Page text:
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For your TWO papers, you can choose any TWO of the following topics (one topic per paper, obviously). Make sure that there isn't any significant overlap among your two choices (in case of doubt, consult the instructor). If you wish to write your papers on a different topic, you must submit an abstract or a detailed proposal, and obtain permission.

At any time during the semester, before the deadlines for submission, you can have the drafts of your papers reviewed by the instructor. Their quality will be assessed, in general terms, by placing them in one of five categories: excellent, very good, good, adequate, poor. Such reviews will only be done in person, during office hours. Drafts submitted electronically will not be reviewed. The draft submitted for review must adhere to the same rules, pertaining academic integrity, as the final papers.

Check here to verify whether your paper was received and properly filed.

Topics for the papers

See the syllabus for format and rules

1. The relevance of local identities and cultures in contemporary Italian society. Their current or future interactions with European and global frameworks. The impact of regulations and policies implemented by the European Union.

2. Pre-Roman civilizations in Italy, with particular focus on the Greeks or the Etruscans. Cultural vestiges of the ancient world and surviving traditions. Modern characterizations of those civilizations and of their relevance for the creation of regional cultures in Italy.

3. The portrayal of Roman civilization in the novel Pompeii, by Robert Harris (2003). The juxtaposition of modern and classical elements.

4. The portrayal of Roman civilization in the novel Imperium, by Robert Harris (2006). The juxtaposition of modern and classical elements.

5. The themes of decadence and moral/political corruption in the works of Tacitus on the Roman empire. The popularity of the idea of a decadent Roman Empire in modern culture.

6. Claudio Monteverdi's opera L'incoronazione di Poppea (1642). The portrayal of Nero and its court. Monteverdi's sources. The popularity of this opera in modern times.

7. The cinematic representation of Roman civilization, with reference to one of these movies: Scipio Africanus, Spartacus, Gladiator, and The Last Legion. The juxtaposition of modern and classical elements. References to Italy and Italian civilization.

8. Italian Fascism and the exploitation of Roman history and culture in its propaganda. References to Roman civilization in fascist culture and the arts.

9. The representation of Roman civilization and the fall of the Roman empire in Valerio Massimo Manfredi's historical novel, The Last Legion (2003).

10. Classicism and neoclassicism inspired by Italian works of art in American culture, with reference to architecture, sculpture or painting, and/or to the political discourse of the Founding Fathers.

11. The portrayal of St. Francis of Assisi in one of these movies: Roberto Rossellini's The Flowers of St. Francis [in Italian, Francesco, giullare di Dio]; Liliani Cavani's Francesco (1989). Their treatment of the Franciscan sources.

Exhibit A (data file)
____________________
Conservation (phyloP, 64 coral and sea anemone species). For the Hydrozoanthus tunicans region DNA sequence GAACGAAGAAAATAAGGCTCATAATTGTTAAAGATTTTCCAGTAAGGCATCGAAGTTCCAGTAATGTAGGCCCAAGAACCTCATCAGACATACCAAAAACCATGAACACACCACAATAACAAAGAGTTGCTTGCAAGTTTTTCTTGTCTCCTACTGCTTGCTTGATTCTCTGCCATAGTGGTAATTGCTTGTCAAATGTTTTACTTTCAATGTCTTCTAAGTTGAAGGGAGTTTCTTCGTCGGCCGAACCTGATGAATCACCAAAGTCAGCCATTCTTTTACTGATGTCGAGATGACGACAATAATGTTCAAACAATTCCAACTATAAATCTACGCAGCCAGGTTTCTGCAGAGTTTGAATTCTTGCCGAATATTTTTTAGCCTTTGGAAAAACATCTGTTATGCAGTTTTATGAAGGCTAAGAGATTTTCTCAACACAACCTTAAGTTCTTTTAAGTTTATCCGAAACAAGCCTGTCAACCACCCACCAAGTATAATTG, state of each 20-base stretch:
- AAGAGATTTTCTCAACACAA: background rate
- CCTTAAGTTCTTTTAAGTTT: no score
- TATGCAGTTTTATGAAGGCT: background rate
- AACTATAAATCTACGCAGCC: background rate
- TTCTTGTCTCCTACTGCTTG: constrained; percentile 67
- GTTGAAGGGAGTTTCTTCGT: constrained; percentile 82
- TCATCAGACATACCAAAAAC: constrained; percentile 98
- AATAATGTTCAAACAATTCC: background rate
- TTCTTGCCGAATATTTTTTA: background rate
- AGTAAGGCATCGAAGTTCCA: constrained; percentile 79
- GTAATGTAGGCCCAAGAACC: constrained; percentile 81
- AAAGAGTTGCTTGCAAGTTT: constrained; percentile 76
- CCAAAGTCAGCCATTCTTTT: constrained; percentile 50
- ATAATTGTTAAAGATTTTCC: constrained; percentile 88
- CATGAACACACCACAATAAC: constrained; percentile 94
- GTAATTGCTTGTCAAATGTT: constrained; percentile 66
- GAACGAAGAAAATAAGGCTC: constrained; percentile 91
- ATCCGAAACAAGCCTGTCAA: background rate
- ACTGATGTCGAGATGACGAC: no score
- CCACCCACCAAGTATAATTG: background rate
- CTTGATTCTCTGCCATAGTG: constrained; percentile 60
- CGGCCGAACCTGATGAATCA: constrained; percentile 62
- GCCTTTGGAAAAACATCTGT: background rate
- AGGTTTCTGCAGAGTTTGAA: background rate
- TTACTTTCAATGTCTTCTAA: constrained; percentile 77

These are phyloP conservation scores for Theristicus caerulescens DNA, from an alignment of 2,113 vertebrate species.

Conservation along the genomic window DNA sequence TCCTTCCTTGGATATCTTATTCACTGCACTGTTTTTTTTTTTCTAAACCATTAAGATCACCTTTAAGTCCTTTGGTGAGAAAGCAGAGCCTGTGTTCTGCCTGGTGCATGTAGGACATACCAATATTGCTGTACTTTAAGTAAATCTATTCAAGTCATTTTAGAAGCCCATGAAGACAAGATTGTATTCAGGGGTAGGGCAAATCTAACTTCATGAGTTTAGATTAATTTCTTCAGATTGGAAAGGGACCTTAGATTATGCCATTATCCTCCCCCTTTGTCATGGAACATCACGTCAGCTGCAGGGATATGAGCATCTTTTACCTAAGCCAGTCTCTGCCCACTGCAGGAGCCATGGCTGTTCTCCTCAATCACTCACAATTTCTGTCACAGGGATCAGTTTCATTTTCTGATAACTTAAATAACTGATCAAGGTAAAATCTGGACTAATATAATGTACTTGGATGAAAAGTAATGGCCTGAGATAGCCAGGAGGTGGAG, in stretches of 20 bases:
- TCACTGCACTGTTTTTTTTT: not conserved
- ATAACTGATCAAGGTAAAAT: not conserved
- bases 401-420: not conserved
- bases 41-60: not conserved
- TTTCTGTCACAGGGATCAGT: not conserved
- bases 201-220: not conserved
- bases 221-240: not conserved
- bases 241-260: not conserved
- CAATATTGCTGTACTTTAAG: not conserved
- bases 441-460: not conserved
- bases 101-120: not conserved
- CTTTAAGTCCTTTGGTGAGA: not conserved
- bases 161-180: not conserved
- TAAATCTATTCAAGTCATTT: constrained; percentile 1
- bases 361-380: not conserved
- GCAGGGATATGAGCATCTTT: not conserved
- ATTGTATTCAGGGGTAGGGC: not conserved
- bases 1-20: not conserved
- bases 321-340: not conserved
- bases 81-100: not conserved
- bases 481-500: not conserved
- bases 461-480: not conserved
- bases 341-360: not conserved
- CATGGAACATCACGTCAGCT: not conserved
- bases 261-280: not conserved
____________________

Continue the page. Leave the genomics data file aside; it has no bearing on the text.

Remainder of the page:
12. Matthew Pearl's novel, The Dante Club. References to Dante's Inferno, and to the reception of the Divine Comedy in the US.

13. Paolo and Francesca in Dante's Inferno 5. References to medieval culture, to the chivarlic genre and to the medieval philosophy of love. Modern reinterpretations of the story by artists and musicians.

14. Dante and the Divine Comedy in popular culture, with reference to literature, music, sculpture, visual and performing arts, or the digital world.

15. Mercantile values and modern role models for the Italian bourgeoisie in Boccaccio's Decameron.

16. The Middle Ages in Italy, and how medieval culture and history influenced the construction of an Italian identity (national or regional). The survival and the recreation/reinterpretation of medieval traditions in modern Italy.

17. Chivalric literature in modern Italian culture, with reference to Italo Calvino's Castle of crossed destinies, or to the Sicilian pupi (marionettes).

18. Leonardo's image in modern culture, with reference to one of these books: Sigmund Freud, Leonardo and a memory of his childhood (1910); Michael Gelb, How to think like Leonardo da Vinci (1998).

19. The representation of Leonardo, and of Italian civilization and society in Dan Brown, The Da Vinci code (2003), or in Lewis Perdue, The Da Vinci legacy (1983, 2004).

20. Modern reinterpretations of Machiavelli's ideology in one of these books: Stanley Bing, What would Machiavelli do? The ends justify the meanness (2000); Allan Folsom, The Machiavelli covenant (2007); Michael Ledeen, Machiavelli on modern leadership. Why Machiavelli's iron rules are as timely and important today has five centuries ago (1999); Harriet Rubin, The Princessa. Machiavelli for women (1998); Salman Rushdie, The enchantress of Florence (2008).

21. The representation of the Italian Renaissance (culture and society), in one of these novels: Sarah Dunant, The Birth of Venus (2003); Ian Caldwell and Dustin Thomason, The rule of four (2004); Salman Rushdie, The enchantress of Florence (2008).

22. References to Italy and to the Italians in the archives of American newspapers: this is a special topic, and you need to contact the instructor for details, and also to obtain permission.